How has Lynnhurst changed since we developed the NRP Phase 1 Action Plan?  Our Phase I plan received final approval in December, 1998.  The most recent U.S. census demographic results for the neighborhood are from 2000 since 2010 census data has not been published, so quantitative comparisons based on this data are not yet possible.   Anecdotal qualitative evidence suggests that Lynnhurst remains one of the most attractive and well-maintained neighborhoods in Minneapolis, as it was in the late ‘90’s.  Some notable changes have occurred that most stakeholders would likely rate positively; Burroughs Community School is now housed in a beautiful new building, West 50th St. and Lyndale Ave. have had lane redesigns that moderate traffic speed and improve driver behavior, and a multi-unit housing development with some affordable units has been built near Lyndale and 54th St. Lynnhurst board members, as a group or individually, and our NRP committees were directly or indirectly involved with all of these changes.  Neighborhood housing values have dropped from their peak but have been maintained consistent with the overall health of the real estate market.  Attractive businesses and restaurants continue to operate in the commercial districts.  Other changes would probably be viewed less positively by some.  Air traffic volume at MSP International and the associated noise pollution in Lynnhurst have increased (although additional homes have qualified for noise abatement), Lynnhurst residents’ relatively low racial and cultural diversity index does not appear to have changed significantly and the real estate boom in the last decade in desirable neighborhoods such as ours led to the controversial practice or replacing original, smaller homes with larger houses totally out of scale with their neighbors.  As noted above, a building at W. 50th St. and Bryant Ave. housing two popular restaurants and two retail businesses was recently destroyed by fire.  The building will be replaced, but the two restaurants have relocated out of the neighborhood and the plans, construction schedule and occupants for the new building are not known yet.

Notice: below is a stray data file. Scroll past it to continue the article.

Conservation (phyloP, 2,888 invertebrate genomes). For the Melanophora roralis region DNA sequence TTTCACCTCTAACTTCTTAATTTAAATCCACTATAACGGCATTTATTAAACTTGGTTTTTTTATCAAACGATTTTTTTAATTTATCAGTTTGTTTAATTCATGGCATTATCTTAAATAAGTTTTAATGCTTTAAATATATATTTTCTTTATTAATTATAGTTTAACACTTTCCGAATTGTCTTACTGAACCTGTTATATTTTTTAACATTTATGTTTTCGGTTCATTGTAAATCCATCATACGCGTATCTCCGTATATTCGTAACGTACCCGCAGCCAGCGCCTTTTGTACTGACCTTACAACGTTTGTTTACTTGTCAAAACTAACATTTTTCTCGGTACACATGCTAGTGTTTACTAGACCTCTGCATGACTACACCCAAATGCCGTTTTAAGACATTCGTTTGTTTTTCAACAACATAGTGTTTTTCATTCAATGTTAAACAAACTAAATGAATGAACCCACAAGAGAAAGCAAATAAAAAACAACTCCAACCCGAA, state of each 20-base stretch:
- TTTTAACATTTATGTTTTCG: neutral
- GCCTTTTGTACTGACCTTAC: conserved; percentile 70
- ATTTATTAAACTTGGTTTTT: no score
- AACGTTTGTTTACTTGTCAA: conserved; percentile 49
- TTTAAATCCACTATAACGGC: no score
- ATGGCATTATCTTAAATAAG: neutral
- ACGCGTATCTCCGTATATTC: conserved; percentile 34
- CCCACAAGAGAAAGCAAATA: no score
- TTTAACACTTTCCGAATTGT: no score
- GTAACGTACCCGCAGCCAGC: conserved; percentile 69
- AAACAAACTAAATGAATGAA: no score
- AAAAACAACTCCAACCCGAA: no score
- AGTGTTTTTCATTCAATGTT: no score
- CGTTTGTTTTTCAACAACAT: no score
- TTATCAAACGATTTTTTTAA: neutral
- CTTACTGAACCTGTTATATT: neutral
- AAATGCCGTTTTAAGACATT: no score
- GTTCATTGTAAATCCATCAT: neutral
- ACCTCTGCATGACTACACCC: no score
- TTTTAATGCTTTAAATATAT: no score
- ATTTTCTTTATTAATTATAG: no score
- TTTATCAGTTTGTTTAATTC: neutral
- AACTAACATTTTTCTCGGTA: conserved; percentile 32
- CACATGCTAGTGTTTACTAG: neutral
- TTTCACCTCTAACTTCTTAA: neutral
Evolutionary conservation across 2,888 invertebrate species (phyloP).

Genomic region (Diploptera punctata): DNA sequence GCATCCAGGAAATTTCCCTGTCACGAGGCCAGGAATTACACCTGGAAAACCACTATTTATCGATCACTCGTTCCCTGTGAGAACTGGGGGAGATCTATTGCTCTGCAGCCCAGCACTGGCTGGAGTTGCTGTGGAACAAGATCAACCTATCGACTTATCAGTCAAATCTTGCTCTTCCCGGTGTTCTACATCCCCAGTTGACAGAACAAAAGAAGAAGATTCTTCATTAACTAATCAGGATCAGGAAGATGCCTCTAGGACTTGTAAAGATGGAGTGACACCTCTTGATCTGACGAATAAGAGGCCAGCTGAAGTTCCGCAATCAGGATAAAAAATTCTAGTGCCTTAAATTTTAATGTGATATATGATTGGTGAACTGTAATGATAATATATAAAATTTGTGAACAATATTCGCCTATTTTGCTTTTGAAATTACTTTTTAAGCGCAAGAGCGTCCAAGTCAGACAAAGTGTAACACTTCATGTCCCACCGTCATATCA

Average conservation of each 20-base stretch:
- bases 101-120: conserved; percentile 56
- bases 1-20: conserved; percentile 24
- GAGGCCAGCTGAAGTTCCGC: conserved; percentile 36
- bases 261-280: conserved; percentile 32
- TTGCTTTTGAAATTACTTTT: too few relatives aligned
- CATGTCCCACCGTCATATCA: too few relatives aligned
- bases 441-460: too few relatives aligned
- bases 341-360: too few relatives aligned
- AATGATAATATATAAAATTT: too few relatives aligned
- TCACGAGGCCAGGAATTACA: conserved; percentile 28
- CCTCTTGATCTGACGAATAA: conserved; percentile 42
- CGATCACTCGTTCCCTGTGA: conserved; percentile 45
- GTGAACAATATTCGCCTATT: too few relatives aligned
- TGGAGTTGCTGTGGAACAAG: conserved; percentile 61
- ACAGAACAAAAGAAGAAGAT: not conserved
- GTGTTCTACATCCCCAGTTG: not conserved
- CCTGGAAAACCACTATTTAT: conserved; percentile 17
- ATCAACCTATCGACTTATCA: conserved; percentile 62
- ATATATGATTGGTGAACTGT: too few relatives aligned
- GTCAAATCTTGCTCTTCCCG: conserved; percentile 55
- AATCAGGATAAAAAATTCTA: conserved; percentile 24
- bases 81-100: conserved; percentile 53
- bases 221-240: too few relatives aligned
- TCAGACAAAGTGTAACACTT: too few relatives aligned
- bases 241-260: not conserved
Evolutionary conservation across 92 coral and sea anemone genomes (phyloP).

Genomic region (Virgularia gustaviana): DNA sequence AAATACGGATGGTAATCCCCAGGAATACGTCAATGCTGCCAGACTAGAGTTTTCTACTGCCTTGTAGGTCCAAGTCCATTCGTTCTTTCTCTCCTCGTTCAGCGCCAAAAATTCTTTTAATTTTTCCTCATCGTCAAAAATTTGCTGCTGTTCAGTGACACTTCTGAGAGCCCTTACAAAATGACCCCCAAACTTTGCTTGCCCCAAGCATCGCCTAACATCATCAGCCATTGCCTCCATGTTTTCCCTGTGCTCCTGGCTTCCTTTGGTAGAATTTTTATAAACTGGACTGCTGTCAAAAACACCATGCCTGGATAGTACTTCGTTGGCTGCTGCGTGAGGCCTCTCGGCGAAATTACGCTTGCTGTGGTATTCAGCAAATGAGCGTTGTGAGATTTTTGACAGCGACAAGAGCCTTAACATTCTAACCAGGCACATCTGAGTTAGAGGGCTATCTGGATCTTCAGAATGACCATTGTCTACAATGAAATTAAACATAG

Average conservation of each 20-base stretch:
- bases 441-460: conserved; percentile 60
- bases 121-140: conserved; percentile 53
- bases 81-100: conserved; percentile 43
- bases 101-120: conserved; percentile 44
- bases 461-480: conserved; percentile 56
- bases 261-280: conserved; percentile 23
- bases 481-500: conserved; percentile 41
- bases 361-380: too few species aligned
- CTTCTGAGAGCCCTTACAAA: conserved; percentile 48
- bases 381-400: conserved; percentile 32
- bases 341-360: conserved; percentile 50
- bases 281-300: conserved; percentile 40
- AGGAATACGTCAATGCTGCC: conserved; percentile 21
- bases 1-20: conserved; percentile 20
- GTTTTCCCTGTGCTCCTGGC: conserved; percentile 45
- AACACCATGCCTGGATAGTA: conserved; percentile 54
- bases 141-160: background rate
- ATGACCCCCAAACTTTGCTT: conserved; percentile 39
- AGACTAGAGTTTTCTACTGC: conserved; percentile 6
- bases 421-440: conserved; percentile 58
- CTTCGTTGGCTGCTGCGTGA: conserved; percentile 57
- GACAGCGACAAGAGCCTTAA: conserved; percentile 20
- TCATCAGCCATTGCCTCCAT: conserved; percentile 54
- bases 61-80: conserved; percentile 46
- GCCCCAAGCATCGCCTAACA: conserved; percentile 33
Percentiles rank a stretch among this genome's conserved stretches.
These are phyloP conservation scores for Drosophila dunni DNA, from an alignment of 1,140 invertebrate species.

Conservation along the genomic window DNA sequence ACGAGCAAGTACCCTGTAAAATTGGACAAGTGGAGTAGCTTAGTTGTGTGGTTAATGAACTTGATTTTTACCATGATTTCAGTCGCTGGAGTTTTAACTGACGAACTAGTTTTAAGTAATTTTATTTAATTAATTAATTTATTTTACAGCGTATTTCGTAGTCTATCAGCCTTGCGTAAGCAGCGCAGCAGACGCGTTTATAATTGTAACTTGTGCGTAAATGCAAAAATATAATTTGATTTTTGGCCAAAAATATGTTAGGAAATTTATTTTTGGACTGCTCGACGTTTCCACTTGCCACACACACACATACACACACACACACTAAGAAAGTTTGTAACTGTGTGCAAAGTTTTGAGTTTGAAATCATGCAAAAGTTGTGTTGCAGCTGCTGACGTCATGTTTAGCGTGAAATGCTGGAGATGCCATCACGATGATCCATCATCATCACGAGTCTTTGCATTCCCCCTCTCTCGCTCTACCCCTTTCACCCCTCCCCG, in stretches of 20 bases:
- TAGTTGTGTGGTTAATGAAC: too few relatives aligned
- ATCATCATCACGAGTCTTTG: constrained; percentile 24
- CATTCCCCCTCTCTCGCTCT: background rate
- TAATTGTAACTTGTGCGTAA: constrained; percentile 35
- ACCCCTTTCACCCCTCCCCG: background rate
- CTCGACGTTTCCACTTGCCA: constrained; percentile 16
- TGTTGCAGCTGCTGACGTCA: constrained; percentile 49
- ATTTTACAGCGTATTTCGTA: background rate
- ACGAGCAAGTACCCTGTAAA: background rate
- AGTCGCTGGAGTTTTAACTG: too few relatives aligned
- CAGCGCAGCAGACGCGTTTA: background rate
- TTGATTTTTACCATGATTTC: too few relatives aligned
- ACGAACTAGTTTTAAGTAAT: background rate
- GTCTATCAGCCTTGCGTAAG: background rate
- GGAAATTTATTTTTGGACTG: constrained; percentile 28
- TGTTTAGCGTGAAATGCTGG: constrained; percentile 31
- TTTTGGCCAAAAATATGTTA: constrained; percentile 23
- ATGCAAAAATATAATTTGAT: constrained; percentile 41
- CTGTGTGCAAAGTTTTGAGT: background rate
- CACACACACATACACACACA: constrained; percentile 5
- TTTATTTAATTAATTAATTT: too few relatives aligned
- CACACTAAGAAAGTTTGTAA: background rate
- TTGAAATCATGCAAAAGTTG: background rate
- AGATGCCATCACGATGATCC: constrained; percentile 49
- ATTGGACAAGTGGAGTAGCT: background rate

NEIGHBORHOOD VISION